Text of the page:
Storage Auctions

Reno Reporters Fail to Find Treasure at Auctions, but Do Help a Grieving Woman

Offline Travis

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By: Tiana Bodine
AuctionsTX.com

Following the success of popular auction programs, a pair of Reno reporters set out to discover what all the fuss was about.  The journalists, working for the local Reno Gazette-Journal headed out to a local storage auction to do a light-hearted feature on whether or not storage auctions could translate to heavy profits.  Their results were underwhelming.  After being out-bid on several units by members of the 80-person crowd in attendance at the auction, they finally secured a unit for $300, only to find that the contents were worth less than $100. 

They donated most of the items to charity and were happy to walk away from the auction with a story for their paper.  After all, they were hardly expecting Storage Wars-esque levels of success  from a single auction, and the results of their efforts seemed to agree with what they had known all along: Auctions aren't very good get-rich-quick schemes.  They reported their findings, and that might have been the end of it if not for a few attention-getting items found in the unit. 

While the reporters were sorting through items to sell or donate, they found a number of personal effects including photographs and the cremains of a man named Patrick.  The journalists then worked to return the items to their rightful owner, reaching out through social media to contact her. 

As it turns out, the storage unit's owner was a woman, Tonna McNally, who had undergone a fate familiar to anyone in the auction industry.  Reeling for a divorce and eviction, she placed all of her valuables into storage while attempting to get back on her feet.  When a family medical emergency left her unable to make her bills, the storage unit went into foreclosure. 

McNally was overjoyed at being reunited with her family photos and the ashes of her former father-in-law, all of which she thought had been lost forever.  This made for a heartwarming end to the Reno Gazette-Journal's piece, and teaches a deep lesson about the storage auction business:  You're not just buying items, you're buying access to a person's past, and it's best to treat that access gently.

Offline alloro

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You're not just buying items, you're buying access to a person's past, and it's best to treat that access gently.

That's easy to say when you've only handled one unit. Now try investing all of the time for each unit when you buy a hundred of them and see if your attitude changes at all.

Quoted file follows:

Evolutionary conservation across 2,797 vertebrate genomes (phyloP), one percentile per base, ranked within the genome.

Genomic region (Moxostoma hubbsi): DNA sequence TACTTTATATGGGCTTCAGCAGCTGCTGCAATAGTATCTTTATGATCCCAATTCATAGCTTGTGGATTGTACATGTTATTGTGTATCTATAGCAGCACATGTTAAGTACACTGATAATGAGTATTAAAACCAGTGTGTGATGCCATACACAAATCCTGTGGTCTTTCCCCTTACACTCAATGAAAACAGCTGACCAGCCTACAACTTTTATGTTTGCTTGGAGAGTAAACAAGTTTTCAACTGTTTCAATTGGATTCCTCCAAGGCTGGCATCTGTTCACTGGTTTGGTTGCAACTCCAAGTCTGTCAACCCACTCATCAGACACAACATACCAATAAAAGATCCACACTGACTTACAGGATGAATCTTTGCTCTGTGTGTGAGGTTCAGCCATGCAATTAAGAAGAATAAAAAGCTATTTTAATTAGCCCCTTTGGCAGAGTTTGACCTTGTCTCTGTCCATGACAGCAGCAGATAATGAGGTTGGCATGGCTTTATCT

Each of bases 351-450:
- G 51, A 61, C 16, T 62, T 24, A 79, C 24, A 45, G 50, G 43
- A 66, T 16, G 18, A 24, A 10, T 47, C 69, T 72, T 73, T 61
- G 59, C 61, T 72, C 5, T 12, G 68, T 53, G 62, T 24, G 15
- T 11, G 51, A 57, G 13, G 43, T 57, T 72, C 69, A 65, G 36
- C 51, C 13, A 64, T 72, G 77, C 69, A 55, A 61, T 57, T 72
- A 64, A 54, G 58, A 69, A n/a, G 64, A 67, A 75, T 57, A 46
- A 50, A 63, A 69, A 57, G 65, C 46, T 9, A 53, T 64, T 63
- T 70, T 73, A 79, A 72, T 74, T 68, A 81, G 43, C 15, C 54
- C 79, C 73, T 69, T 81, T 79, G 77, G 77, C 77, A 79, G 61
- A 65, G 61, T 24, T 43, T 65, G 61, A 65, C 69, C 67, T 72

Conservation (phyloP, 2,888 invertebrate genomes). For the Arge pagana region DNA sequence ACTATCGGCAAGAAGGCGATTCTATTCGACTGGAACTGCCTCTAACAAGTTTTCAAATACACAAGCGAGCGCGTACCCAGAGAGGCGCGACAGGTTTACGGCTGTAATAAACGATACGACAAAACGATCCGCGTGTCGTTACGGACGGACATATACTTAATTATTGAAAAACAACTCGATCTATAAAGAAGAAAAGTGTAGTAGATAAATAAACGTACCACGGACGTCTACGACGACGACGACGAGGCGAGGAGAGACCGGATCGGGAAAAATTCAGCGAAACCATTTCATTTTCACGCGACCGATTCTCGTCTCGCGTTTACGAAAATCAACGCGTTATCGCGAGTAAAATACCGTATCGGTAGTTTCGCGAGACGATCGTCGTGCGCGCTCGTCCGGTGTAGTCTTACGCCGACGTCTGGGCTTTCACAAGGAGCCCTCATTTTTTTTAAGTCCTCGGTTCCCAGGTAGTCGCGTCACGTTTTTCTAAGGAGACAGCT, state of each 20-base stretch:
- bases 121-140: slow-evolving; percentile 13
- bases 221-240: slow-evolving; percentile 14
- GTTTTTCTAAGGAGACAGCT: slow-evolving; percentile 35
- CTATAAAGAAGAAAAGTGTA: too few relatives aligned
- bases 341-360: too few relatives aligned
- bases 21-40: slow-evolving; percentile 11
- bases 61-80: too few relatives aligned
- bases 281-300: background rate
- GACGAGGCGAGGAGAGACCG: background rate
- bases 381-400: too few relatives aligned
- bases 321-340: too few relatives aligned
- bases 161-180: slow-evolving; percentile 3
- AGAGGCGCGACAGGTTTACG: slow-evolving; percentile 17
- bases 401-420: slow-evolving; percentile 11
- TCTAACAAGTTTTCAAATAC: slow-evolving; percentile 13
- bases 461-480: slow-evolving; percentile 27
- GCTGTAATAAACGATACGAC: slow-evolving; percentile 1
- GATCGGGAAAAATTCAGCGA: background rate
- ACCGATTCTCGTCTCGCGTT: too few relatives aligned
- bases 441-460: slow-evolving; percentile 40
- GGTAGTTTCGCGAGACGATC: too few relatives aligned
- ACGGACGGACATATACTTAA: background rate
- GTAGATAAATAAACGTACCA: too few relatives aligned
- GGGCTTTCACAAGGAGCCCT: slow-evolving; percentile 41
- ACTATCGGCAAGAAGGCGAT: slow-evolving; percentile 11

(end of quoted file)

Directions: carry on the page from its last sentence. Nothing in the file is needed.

Offline Alias300

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I like the article as far as getting the word out that its not a sure fire money maker, like storage wars.
Wish they would have added the work and time factor, dump, truck.....


Tho in true journalistic fashion they reported no facts.  The fact that they were out to get a unit, HAD to get a unit for the story and therefore would bid on anything doesn't really give an accurate picture.

Also, no inventory of units contents?   We take their word its contents were worth only $100?

I could write an article about how auctions aren't worth it.   Go to auction, first unit that has only a garbage bag in it I shout out $1000 bid.   Then write how I lost money.

Just not a fan of how they turned it into a human interest story in the end.  No facts? No problem.  Tug at emotionl heart strings and people don't need facts.....

The journalists then worked to return the items to their rightful owner, reaching out through social media to contact her.  .

This should have been written:  "the journalist followed the law and auction regulation and returned personal item to previous owner".   But no, had to boost their ego, not report that fact, and make themselves look good.



<rant over>




This should have been written:  "the journalist followed the law and auction regulation and returned personal item to previous owner".   But no, had to boost their ego, not report that fact, and make themselves look good.

It's not law in every state that personals be returned to the owner. In NC, it's not the law. The buyer of the unit owns everything. I return the personals as a courtesy.. mostly because they're of no value to me.

Offline Travis

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I'm not aware of a law in any state that requires personal document, photos, etc. to be returned to the tenant. It's just a common courtesy.

Now foreclosure/eviction laws may be different.


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